Understanding Key Elements of Seller Representation
At one time, before the 1990's, the sellers in a transaction were represented by all the agents in a transaction, and buyers across the country were completely on their own. This is no longer an advantage that sellers can count on. Most buyers have their own agents representing them, many of which are skilled negotiators. A seller that doesn't have an agent with strong negotiating skills can lose a lot of money.
The seller's agent has a lot of responsibilities. Before the property goes on the market, the agent needs to counsel the seller on how to get their house ready, how to behave around buyers and what steps they need to take to prepare to sell. Then as soon as the house is on the market, the agent must begin marketing to buyers and other agents. The level of marketing varies from agent to agent, so the seller should make sure they work with someone who is going to make an extensive marketing effort.
During both the marketing stage and the negotiation stage, the agent has to be careful not to give away any of the seller's bargaining positions. A seemingly innocent statement could cost a seller a lot of money. I've made thousands of dollars extra for clients just by keeping my mouth shut, while the other agent in the transaction spilled the whole recent history of their client, and in the process, let me know that their client was in a desperate bargaining situation.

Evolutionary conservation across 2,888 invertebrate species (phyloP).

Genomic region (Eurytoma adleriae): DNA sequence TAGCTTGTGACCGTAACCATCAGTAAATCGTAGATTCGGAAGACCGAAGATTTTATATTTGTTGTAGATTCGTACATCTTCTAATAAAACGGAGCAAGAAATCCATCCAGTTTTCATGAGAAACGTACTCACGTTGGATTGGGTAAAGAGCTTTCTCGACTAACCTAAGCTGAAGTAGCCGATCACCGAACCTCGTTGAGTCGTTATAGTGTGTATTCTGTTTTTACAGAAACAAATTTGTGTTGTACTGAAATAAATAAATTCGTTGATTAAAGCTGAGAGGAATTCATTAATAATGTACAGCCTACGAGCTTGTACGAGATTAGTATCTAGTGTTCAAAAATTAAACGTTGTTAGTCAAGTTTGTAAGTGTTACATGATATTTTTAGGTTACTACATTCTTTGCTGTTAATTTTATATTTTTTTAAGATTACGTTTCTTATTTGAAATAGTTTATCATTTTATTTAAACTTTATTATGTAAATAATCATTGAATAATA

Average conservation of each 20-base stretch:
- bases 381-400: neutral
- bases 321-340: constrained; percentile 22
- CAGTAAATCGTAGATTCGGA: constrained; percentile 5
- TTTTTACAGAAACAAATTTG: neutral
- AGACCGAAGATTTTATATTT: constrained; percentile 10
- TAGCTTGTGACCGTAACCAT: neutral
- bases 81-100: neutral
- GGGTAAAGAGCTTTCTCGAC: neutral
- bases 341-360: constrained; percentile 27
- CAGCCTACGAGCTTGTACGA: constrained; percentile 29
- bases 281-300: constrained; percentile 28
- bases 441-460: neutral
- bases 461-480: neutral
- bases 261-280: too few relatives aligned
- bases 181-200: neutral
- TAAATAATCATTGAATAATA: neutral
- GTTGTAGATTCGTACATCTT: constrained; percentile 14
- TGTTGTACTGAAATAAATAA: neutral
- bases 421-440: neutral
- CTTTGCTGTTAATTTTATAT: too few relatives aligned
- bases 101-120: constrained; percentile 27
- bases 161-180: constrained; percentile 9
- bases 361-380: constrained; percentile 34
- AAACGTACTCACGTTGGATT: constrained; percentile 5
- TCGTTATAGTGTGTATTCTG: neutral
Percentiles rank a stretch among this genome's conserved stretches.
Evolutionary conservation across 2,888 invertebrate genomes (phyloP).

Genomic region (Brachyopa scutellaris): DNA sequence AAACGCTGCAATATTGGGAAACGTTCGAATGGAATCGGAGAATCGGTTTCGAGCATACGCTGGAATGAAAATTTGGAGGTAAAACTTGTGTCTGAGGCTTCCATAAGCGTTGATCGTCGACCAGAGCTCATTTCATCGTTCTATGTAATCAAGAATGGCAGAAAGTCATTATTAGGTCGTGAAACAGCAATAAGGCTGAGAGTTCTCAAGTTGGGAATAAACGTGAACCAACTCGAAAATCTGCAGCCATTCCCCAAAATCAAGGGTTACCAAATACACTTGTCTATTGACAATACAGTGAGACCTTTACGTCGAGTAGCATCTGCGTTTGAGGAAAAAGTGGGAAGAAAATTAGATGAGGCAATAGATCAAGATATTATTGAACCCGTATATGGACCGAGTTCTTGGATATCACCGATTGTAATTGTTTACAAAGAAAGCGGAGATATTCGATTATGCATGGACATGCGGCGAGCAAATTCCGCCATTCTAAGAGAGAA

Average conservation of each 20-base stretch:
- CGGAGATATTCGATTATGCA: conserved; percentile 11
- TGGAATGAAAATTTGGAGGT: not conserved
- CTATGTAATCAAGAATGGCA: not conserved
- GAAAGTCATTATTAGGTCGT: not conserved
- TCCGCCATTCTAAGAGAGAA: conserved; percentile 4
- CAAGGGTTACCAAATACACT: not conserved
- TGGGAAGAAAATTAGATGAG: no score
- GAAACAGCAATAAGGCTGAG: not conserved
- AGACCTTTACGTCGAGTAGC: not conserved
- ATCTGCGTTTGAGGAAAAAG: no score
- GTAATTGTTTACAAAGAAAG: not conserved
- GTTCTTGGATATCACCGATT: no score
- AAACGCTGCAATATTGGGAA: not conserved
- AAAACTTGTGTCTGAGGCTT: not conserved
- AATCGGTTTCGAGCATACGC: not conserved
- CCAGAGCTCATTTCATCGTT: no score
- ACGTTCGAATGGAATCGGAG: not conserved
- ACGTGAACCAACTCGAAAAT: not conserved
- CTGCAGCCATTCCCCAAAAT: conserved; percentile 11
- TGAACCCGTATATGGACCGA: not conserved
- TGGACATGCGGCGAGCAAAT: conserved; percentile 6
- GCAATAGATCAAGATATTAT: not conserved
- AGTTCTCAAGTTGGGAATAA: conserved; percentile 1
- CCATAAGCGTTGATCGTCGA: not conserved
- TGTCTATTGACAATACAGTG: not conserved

An important responsibility of the seller's agent (as well as a buyer's agent) is to read over any contract offers carefully, make sure they fully understand everything and to make sure the seller completely understands what they are agreeing to. Failure to carefully examine a contract can have serious consequences. Agents in offices I've worked in have received contracts with Home Inspections that would require sellers to make unlimited repairs. This would mean if the sellers agent allowed their seller to sign that (or worse, if the seller didn't use an agent and missed this), and there was a fifty-thousand dollar problem with the foundation, the seller would be OBLIGATED to fix it.
Once the seller has entered into a contract, the sellers agent has to make sure that all deadlines are met, that every aspect of the transaction is being taken care of and that the buyer and/or buyer's agent is doing everything they are supposed to do. If any problems come up during the transaction, the seller's agent normally has to find a careful balance between having problems decided to the seller's advantage and keeping the buyer in the transaction, but if the seller decides the buyer is not going to be reasonable and the seller wants out, the seller's agent then has to do what they can to get the seller out of the transaction.
The seller's agent has a responsibility to attend the settlement. Most of the time the agent has nothing to do at this point, but if anything goes wrong, the agent becomes very important. Many issues at settlement can be decided in favor of either the buyer or the seller. If the agent is not looking out for their client at settlement (or worse, isn't even there) the client may get burned without ever realizing things could have turned out much better for them.
©Copyright 2007 Douglas R. Barry